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How do the events of Act 3 Scene 3 prepare an audience for what happens in the remainder of the play.

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Introduction

How do the events of Act 3 Scene 3 prepare an audience for what happens in the remainder of the play. Shakespeare's "Othello" (1600-1605) a tragic story based upon love, hate, jealousy and revenge tells us of the ill-fated downfall of Othello, a high ranking army officer who loses everything dear to him including his own life, due to the evil plans plotted against him by his close 'friend', Iago. All through the beginning of the play up to Act 3 Scene 3 audiences would see Othello as a sincere, self confident, just and noble man. The first two acts of the play show the audience the positive sides of his personality. His ability to command power and inspire confidence within the people around him, his softer more sensitive side and ability to stay humble and neutral to everyone. "My services which I have done the signiory shall out-tongue his complaints... I fetch my life and being from men of royal siege, and my demerits may speak unbonneted to as proud a fortune as this that I have reached..." Act 1 Scene 2, lines 21-24. Iago is here telling Othello that the Senator of Venice is unhappy with him marrying Desdemona his daughter and wants to see him immediately. Othello doesn't fear he may lose his newly found love, he is confident within himself and has faith in himself and in his love for Desdemona. Audiences would pick up on his confidence and self respect in this scene. Othello is nobly spoken, respectful and true to himself, his humble nature comes across in Act 1 Scene 3. "...And little of this great world can I speak...Yet by your gracious patience I will round unvarnished tale deliver..." Act 1, Scene 3, lines 86-90. Here he is about to explain to everyone present in the council chamber how he and Desdemona fell in love. The quote suggests his sincerity and that he speaks truthfully and is genuine. ...read more.

Middle

He continues to make little curious comments to Othello about Desdemona, asking questions about Cassio's relationship with him and Desdemona. "Did Michael Cassio, when you wooed my lady, know of your love?" Act 3, Scene 3, line 93. Iago subtly plants it into Othello's mind that he has a motive for asking all of these questions about Cassio. And as Othello trusts him, so much and cares very much about Iago's 'honest' opinion he is intrigued and wants to know why Iago takes such an intrest to Desdemona's relationship with Cassio. "Nay, yet there's more in this. I prithee speak to me as to thy thinkings..." Othello will not let the subject drop until he has Iago's idea about Cassio. When Desdemona approaches Othello to discuss Cassio the audience can see how Iago's plans are slowly but perfectly coming together. Iago knows how suspicious it would look to Othello if Desdemona persistently sticks up for Cassio and asks him to give his position back. Although Othello assures Iago that he is not a jealous man and trusts his wife. We can see Othello starting to doubt himself aswel. He does not want to believe what Iago is suggesting and so puts on a brave face to show Iago there is nothing to worry about. "For she had eyes and chose me." Act 3, Scene 3 line 191. The audience can see that perhaps he is trying to convince himself that Desdemona is faithful and chose him rather then someone of her own race and class rather than Iago. Othello is slowly starting to believe Iago, the audience can see this when he allows Iago to advise him on a way of action to prove Desdemona's innocence or guilt. "I speak not yet of proof, look to your wife, observe her well with Cassio, wear your eyes thus..." Act 3, Scene 3, line198. This quote suggests that Iago knows he has almost gotten a hold of Othello and has him now vulnerable to new ideas. ...read more.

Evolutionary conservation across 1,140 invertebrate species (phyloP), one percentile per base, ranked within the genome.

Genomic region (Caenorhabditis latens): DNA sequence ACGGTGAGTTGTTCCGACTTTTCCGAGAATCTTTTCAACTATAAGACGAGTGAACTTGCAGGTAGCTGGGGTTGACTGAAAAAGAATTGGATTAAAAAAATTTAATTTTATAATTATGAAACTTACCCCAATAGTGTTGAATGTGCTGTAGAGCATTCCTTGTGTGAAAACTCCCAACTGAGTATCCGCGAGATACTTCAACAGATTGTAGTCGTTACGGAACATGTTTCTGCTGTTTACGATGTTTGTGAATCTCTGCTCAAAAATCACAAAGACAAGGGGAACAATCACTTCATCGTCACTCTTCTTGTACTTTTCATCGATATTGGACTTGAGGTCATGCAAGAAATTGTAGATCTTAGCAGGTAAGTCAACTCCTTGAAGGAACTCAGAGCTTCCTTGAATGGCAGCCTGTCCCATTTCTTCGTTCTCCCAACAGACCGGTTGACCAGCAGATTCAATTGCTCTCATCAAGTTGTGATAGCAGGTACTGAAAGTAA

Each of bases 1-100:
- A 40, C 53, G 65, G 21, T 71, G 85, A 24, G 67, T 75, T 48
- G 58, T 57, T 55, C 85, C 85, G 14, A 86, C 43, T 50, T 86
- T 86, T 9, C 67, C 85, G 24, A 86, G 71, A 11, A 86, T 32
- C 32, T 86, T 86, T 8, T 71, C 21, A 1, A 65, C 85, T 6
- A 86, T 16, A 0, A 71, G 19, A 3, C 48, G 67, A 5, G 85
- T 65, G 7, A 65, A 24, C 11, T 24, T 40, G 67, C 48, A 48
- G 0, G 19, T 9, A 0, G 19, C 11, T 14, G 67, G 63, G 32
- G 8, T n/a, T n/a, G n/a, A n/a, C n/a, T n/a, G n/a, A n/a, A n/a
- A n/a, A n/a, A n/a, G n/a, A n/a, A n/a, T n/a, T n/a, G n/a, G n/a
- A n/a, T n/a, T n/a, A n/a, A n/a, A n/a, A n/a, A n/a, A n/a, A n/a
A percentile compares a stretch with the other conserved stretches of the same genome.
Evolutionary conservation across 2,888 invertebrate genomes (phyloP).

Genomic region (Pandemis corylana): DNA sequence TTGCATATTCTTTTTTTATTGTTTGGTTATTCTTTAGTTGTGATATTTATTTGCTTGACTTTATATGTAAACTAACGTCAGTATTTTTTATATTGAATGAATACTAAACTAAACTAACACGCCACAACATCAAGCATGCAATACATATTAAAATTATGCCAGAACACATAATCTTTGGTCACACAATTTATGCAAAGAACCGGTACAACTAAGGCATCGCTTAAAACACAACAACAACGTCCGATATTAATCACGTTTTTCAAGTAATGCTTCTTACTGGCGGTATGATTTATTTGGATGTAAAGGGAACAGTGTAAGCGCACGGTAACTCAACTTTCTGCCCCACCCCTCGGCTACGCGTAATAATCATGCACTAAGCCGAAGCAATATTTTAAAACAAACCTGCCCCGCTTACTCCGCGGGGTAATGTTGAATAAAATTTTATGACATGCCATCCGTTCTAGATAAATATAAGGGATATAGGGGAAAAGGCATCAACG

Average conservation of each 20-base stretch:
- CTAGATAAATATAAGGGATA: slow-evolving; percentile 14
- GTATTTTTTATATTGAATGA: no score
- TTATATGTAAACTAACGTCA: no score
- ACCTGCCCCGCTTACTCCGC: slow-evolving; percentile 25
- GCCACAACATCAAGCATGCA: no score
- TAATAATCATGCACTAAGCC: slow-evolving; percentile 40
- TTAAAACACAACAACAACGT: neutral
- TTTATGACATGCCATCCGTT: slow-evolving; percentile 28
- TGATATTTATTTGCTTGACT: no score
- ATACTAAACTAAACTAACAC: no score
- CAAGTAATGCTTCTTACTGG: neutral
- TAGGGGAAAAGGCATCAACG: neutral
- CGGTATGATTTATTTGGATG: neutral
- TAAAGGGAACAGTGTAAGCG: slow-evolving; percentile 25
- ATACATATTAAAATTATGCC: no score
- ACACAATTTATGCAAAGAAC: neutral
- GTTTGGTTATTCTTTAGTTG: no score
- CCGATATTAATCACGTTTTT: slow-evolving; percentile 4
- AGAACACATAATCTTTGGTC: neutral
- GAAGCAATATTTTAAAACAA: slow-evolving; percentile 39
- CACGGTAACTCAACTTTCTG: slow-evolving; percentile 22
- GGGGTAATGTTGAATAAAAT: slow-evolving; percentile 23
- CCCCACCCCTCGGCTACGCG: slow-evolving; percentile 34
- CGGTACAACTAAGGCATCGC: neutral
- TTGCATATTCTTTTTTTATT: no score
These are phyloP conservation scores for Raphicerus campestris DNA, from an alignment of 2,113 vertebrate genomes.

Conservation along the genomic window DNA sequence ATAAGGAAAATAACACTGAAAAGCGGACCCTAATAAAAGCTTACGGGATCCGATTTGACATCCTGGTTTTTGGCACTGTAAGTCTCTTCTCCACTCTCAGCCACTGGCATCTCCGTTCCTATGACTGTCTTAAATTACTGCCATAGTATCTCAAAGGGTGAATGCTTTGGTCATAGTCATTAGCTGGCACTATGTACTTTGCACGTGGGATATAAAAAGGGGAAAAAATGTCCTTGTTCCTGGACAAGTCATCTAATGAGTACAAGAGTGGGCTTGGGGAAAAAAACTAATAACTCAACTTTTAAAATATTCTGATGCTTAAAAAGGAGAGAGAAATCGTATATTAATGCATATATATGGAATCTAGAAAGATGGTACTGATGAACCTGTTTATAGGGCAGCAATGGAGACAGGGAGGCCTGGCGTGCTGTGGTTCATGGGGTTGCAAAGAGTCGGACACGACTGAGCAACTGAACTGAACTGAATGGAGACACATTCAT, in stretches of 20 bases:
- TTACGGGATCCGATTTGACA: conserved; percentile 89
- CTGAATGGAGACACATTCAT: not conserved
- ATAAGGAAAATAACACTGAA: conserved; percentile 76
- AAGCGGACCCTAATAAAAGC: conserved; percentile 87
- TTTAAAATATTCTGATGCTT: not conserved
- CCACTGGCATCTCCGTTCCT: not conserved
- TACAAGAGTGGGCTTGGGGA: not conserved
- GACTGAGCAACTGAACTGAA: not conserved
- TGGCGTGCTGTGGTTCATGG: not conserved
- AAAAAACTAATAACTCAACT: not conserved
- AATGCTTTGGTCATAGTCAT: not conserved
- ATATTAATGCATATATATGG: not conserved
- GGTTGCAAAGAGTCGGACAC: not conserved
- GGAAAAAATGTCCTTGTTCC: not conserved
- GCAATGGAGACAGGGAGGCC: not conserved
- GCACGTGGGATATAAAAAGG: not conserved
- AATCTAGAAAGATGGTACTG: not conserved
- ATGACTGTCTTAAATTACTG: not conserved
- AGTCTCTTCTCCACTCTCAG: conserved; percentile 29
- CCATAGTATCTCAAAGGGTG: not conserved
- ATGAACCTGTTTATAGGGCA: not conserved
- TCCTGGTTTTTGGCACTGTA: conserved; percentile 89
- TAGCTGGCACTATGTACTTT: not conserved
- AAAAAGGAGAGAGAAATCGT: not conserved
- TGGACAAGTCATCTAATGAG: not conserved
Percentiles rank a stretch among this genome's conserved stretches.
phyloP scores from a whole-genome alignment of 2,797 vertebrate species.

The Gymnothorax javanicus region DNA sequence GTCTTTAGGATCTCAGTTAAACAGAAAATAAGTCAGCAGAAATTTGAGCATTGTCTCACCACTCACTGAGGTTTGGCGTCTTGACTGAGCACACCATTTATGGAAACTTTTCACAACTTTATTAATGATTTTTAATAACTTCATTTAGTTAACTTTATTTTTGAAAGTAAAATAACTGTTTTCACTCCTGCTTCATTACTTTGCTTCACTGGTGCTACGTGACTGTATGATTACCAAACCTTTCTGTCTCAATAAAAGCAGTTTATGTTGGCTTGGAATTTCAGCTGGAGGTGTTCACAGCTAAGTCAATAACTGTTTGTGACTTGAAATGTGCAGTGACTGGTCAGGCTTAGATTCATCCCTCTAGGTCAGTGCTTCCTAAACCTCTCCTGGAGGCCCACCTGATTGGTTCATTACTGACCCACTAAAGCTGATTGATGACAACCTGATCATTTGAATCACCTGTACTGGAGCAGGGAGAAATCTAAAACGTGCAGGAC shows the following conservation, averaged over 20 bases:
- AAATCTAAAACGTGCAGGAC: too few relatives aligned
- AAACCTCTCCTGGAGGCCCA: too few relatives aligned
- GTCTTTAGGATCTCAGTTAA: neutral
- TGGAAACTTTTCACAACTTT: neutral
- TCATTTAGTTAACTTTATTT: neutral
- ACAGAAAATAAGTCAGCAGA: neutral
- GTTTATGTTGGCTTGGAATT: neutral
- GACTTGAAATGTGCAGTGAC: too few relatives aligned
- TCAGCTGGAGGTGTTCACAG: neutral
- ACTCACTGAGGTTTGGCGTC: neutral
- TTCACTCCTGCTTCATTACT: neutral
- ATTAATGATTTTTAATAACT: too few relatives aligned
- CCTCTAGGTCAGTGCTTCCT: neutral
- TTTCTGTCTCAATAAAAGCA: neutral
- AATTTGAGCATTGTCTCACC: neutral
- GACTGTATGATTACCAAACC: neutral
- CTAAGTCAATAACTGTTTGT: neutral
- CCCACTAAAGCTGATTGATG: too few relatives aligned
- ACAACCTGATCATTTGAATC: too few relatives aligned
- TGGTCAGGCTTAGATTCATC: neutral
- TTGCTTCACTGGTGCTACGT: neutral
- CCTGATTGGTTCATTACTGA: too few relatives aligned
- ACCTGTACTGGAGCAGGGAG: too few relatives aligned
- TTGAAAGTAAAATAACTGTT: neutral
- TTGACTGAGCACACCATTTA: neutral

Conclusion

It is not yet clear how but it is almost too predictable that Othello will take his vengance somehow. Othello now is the one who has his own ideas, Iago doesn't feed him anymore. "... Within these three days let me hear thee say that Cassio's not alive." Othello orders Iago to kill Cassio. The audience now know what is going on inside Othello's mind and how much Iago and Othello have become similar. The last lines in the scene I believe definitely prepare the audience for what is to occur in the rest of the play. They can see Othello's anger, hate and jealousy just as they saw the same in Iago at the beginning. Now as Othello reveals his plans to kill both of them the audience are most likely to be more and more frustrated seeing such a pure man be so corrupted by such a pure weakness. "Damn her, lewd minx! O, damn her, damn her! Come, go with me apart. I will withdraw to furnish me with some swift means of death for the fair devil. Now art thou my lieutenant." Othello refers to Desdemona as 'the fair devil' suggesting he thinks she was fake. Such a beautiful exterior, but a devil on her inside. He tells the audience he is going to kill Desdemona aswel, so as a sort of prologue the audience now know what is going to happen to Desdemona and Cassio but there is no hint that Othello will die aswel. Iago finally reaches his goal, he receives the position he was looking for all along. The audience can see how evil he is, the lives he has and is going to ruin just for a higher-ranking position. The whole scene slowly shows the audience Othello's transformation from upstanding ruler to jealous murderer. Shakespeare wanted to create a scene so full of irony and succeeded, the audience can help but to hate Iago as he is everything but what he claims to be. Farah Muman 12L English Coursework Miss Butt ...read more.

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